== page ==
Kangxi c.1690-1720 Finely Painted Powder Blue YenYen Vase
A finely painted Kangxi gilded powder blue porcelain YenYen or phoenix-tail vase, Kangxi period c.1690-1720. The mottled cobalt blue ground is richly decorated with panels of flowering plants, there is peony, prunus with a bird perched on the branch. The reverse is of lotus and chrysanthemum. The panels are framed by a half flower-head chrysanthemum and scroll ground inset with smaller panels containing fish.
In exceptionally good condition. The gold decoration is excellent state of preservation with only very minimal wear.
Height : 46 cm (18 inches)
R & G McPherson Antiques.
The Roy Davids Collection acquired on December 1st 2006, item 68.
Powder-Blue Decoration :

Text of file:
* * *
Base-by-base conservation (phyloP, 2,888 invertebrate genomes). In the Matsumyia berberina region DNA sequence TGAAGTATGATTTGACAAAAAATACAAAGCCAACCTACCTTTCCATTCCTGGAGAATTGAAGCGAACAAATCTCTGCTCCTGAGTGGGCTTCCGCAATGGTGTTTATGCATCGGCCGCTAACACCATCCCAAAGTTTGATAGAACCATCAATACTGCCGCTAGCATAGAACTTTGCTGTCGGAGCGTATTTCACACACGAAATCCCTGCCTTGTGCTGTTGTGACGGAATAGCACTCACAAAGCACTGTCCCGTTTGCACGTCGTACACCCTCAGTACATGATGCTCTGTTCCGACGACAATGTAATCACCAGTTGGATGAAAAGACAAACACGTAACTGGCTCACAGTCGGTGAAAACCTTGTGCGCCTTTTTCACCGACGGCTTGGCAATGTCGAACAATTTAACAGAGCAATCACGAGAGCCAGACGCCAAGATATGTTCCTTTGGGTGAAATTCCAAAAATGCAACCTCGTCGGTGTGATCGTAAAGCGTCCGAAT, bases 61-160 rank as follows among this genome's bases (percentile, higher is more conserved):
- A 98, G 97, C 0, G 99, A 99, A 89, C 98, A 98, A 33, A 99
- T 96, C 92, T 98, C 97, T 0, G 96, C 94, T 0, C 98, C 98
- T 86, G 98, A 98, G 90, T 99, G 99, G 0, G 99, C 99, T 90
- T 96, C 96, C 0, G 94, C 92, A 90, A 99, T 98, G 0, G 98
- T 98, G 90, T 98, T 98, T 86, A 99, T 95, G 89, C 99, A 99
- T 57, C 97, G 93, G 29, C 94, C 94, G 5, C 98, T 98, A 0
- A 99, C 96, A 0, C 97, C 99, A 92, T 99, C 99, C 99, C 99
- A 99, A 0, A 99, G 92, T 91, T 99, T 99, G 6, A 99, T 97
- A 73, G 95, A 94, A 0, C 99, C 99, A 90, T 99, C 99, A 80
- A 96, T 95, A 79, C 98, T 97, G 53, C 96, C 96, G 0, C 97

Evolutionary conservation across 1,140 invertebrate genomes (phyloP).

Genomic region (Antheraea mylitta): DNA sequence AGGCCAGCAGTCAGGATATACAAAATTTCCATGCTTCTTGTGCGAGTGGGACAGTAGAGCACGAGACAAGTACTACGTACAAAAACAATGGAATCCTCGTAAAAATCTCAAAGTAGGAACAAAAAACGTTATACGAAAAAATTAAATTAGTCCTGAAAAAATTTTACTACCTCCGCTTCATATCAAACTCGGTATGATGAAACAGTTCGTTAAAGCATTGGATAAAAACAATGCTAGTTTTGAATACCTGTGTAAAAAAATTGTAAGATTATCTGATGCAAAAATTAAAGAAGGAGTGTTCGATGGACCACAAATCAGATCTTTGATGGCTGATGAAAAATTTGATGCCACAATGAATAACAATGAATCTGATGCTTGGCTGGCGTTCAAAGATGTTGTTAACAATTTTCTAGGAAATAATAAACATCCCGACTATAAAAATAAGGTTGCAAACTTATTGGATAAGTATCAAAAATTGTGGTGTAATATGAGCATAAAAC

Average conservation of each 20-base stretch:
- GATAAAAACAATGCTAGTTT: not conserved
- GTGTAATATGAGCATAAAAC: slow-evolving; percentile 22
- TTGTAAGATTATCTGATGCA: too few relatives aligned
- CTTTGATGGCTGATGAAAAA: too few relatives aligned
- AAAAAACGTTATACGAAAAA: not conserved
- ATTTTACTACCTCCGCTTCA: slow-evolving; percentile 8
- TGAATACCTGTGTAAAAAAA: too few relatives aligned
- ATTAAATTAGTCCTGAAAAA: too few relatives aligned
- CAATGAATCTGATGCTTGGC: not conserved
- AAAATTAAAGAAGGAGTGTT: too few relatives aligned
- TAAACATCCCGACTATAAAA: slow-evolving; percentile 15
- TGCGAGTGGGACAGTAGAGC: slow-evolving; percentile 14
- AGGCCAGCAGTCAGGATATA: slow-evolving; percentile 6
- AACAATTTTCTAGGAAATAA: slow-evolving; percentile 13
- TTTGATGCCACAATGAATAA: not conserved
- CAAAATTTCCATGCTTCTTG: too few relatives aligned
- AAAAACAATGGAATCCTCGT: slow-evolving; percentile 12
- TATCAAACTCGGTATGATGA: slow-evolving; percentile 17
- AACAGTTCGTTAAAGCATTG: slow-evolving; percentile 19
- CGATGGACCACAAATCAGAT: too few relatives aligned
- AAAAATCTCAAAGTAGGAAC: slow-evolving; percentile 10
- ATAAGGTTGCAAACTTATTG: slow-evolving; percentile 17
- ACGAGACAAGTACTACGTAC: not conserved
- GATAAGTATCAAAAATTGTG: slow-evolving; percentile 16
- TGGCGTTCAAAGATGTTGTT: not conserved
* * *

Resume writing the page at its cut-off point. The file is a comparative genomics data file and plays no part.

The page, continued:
This type of decoration is associated with the Kangxi period but its origins can be traced to the end of the Ming Dynasty, during the reigns of Tianqi and Chongzhen. Indeed these pieces are a revival of an early Ming technique that seems to have been abandoned or lost at about the time of Xuande. The late Ming examples comprise a group of dishes made at the Jingdezhen kilns during the second quarter of the 17th century. They use an uneven blue ground of a mottled appearance (see `Sold Items` 19206 and 17133), referred to as `Fukizumi` in Japanese they have the characteristics of what we now call powder blue. It was during the Kangxi (1662-1722) that the technique became refined and combined with gilding, Famille Verte or other over-glaze colours. Powder-blue glazes are somewhat different from other Qing blue glazes in that the cobalt was not mixed with the glaze. Instead, it was blown dry onto the biscuit body of the porcelain by using a piece of gauze stretches over the end of a bamboo tube. The result is a somewhat frothy soft effect. Paper or wax resist were used to reserve areas from the blue that could then be decorated after glazing.